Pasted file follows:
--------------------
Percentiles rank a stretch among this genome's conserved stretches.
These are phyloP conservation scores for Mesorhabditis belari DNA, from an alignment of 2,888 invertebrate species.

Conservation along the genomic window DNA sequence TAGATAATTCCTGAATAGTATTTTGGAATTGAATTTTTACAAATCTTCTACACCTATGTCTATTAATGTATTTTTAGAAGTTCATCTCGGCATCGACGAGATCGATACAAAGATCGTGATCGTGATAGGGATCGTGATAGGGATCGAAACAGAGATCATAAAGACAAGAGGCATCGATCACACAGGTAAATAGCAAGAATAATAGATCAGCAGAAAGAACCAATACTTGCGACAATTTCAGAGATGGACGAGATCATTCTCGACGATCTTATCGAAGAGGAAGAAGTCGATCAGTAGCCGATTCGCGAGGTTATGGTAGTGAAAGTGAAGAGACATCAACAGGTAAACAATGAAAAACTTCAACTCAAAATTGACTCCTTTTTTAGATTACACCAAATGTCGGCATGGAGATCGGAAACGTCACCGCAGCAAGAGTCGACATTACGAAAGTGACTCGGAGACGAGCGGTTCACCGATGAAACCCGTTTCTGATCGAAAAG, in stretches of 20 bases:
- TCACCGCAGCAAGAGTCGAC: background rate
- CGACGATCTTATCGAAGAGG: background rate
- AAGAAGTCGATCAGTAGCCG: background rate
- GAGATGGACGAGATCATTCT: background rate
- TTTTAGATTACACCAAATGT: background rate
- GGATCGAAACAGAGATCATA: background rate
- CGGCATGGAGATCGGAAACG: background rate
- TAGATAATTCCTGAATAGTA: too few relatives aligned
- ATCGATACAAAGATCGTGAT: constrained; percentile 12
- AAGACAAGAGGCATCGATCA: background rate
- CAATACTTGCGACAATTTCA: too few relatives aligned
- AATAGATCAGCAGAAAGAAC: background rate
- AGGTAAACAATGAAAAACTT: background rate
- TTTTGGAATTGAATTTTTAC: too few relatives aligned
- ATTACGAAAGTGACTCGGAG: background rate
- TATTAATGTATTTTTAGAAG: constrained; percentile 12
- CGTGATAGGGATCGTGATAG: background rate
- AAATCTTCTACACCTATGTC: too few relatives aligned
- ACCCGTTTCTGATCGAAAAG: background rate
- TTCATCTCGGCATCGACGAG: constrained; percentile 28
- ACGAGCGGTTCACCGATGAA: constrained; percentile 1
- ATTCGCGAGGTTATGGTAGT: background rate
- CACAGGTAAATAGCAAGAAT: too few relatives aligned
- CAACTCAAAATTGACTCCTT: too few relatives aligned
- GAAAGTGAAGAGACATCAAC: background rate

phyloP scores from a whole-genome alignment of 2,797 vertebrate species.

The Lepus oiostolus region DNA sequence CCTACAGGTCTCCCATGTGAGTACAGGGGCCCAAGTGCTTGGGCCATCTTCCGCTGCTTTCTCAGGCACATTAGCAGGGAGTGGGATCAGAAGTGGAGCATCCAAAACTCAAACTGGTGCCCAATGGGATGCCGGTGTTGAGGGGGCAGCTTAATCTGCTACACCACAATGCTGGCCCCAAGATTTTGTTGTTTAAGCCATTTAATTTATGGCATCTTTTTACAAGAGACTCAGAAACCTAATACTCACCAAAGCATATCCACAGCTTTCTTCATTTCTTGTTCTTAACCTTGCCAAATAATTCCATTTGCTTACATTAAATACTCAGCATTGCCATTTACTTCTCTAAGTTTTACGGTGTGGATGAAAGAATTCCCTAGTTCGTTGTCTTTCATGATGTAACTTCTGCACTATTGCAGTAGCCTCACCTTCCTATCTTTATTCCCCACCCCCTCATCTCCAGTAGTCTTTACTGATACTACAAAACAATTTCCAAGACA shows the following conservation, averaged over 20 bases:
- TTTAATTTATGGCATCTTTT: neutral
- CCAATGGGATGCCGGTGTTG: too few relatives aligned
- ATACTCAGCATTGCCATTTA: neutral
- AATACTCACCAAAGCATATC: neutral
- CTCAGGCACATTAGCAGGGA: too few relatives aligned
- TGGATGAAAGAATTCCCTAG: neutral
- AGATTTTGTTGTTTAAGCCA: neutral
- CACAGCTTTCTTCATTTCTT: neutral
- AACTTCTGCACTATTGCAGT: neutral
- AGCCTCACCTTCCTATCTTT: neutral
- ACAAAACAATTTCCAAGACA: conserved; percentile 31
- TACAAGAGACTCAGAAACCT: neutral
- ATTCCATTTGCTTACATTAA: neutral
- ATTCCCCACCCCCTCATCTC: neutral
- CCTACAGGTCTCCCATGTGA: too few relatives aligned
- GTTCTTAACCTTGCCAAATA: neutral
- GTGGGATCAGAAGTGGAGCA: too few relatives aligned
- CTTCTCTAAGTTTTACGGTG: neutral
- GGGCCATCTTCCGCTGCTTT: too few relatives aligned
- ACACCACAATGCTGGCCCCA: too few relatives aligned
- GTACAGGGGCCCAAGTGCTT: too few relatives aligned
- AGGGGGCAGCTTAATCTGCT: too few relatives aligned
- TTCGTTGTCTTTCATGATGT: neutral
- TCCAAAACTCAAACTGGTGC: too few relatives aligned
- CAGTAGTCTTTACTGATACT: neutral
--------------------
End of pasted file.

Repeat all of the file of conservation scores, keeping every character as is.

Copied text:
Percentiles rank a stretch among this genome's conserved stretches.
These are phyloP conservation scores for Mesorhabditis belari DNA, from an alignment of 2,888 invertebrate species.

Conservation along the genomic window DNA sequence TAGATAATTCCTGAATAGTATTTTGGAATTGAATTTTTACAAATCTTCTACACCTATGTCTATTAATGTATTTTTAGAAGTTCATCTCGGCATCGACGAGATCGATACAAAGATCGTGATCGTGATAGGGATCGTGATAGGGATCGAAACAGAGATCATAAAGACAAGAGGCATCGATCACACAGGTAAATAGCAAGAATAATAGATCAGCAGAAAGAACCAATACTTGCGACAATTTCAGAGATGGACGAGATCATTCTCGACGATCTTATCGAAGAGGAAGAAGTCGATCAGTAGCCGATTCGCGAGGTTATGGTAGTGAAAGTGAAGAGACATCAACAGGTAAACAATGAAAAACTTCAACTCAAAATTGACTCCTTTTTTAGATTACACCAAATGTCGGCATGGAGATCGGAAACGTCACCGCAGCAAGAGTCGACATTACGAAAGTGACTCGGAGACGAGCGGTTCACCGATGAAACCCGTTTCTGATCGAAAAG, in stretches of 20 bases:
- TCACCGCAGCAAGAGTCGAC: background rate
- CGACGATCTTATCGAAGAGG: background rate
- AAGAAGTCGATCAGTAGCCG: background rate
- GAGATGGACGAGATCATTCT: background rate
- TTTTAGATTACACCAAATGT: background rate
- GGATCGAAACAGAGATCATA: background rate
- CGGCATGGAGATCGGAAACG: background rate
- TAGATAATTCCTGAATAGTA: too few relatives aligned
- ATCGATACAAAGATCGTGAT: constrained; percentile 12
- AAGACAAGAGGCATCGATCA: background rate
- CAATACTTGCGACAATTTCA: too few relatives aligned
- AATAGATCAGCAGAAAGAAC: background rate
- AGGTAAACAATGAAAAACTT: background rate
- TTTTGGAATTGAATTTTTAC: too few relatives aligned
- ATTACGAAAGTGACTCGGAG: background rate
- TATTAATGTATTTTTAGAAG: constrained; percentile 12
- CGTGATAGGGATCGTGATAG: background rate
- AAATCTTCTACACCTATGTC: too few relatives aligned
- ACCCGTTTCTGATCGAAAAG: background rate
- TTCATCTCGGCATCGACGAG: constrained; percentile 28
- ACGAGCGGTTCACCGATGAA: constrained; percentile 1
- ATTCGCGAGGTTATGGTAGT: background rate
- CACAGGTAAATAGCAAGAAT: too few relatives aligned
- CAACTCAAAATTGACTCCTT: too few relatives aligned
- GAAAGTGAAGAGACATCAAC: background rate

phyloP scores from a whole-genome alignment of 2,797 vertebrate species.

The Lepus oiostolus region DNA sequence CCTACAGGTCTCCCATGTGAGTACAGGGGCCCAAGTGCTTGGGCCATCTTCCGCTGCTTTCTCAGGCACATTAGCAGGGAGTGGGATCAGAAGTGGAGCATCCAAAACTCAAACTGGTGCCCAATGGGATGCCGGTGTTGAGGGGGCAGCTTAATCTGCTACACCACAATGCTGGCCCCAAGATTTTGTTGTTTAAGCCATTTAATTTATGGCATCTTTTTACAAGAGACTCAGAAACCTAATACTCACCAAAGCATATCCACAGCTTTCTTCATTTCTTGTTCTTAACCTTGCCAAATAATTCCATTTGCTTACATTAAATACTCAGCATTGCCATTTACTTCTCTAAGTTTTACGGTGTGGATGAAAGAATTCCCTAGTTCGTTGTCTTTCATGATGTAACTTCTGCACTATTGCAGTAGCCTCACCTTCCTATCTTTATTCCCCACCCCCTCATCTCCAGTAGTCTTTACTGATACTACAAAACAATTTCCAAGACA shows the following conservation, averaged over 20 bases:
- TTTAATTTATGGCATCTTTT: neutral
- CCAATGGGATGCCGGTGTTG: too few relatives aligned
- ATACTCAGCATTGCCATTTA: neutral
- AATACTCACCAAAGCATATC: neutral
- CTCAGGCACATTAGCAGGGA: too few relatives aligned
- TGGATGAAAGAATTCCCTAG: neutral
- AGATTTTGTTGTTTAAGCCA: neutral
- CACAGCTTTCTTCATTTCTT: neutral
- AACTTCTGCACTATTGCAGT: neutral
- AGCCTCACCTTCCTATCTTT: neutral
- ACAAAACAATTTCCAAGACA: conserved; percentile 31
- TACAAGAGACTCAGAAACCT: neutral
- ATTCCATTTGCTTACATTAA: neutral
- ATTCCCCACCCCCTCATCTC: neutral
- CCTACAGGTCTCCCATGTGA: too few relatives aligned
- GTTCTTAACCTTGCCAAATA: neutral
- GTGGGATCAGAAGTGGAGCA: too few relatives aligned
- CTTCTCTAAGTTTTACGGTG: neutral
- GGGCCATCTTCCGCTGCTTT: too few relatives aligned
- ACACCACAATGCTGGCCCCA: too few relatives aligned
- GTACAGGGGCCCAAGTGCTT: too few relatives aligned
- AGGGGGCAGCTTAATCTGCT: too few relatives aligned
- TTCGTTGTCTTTCATGATGT: neutral
- TCCAAAACTCAAACTGGTGC: too few relatives aligned
- CAGTAGTCTTTACTGATACT: neutral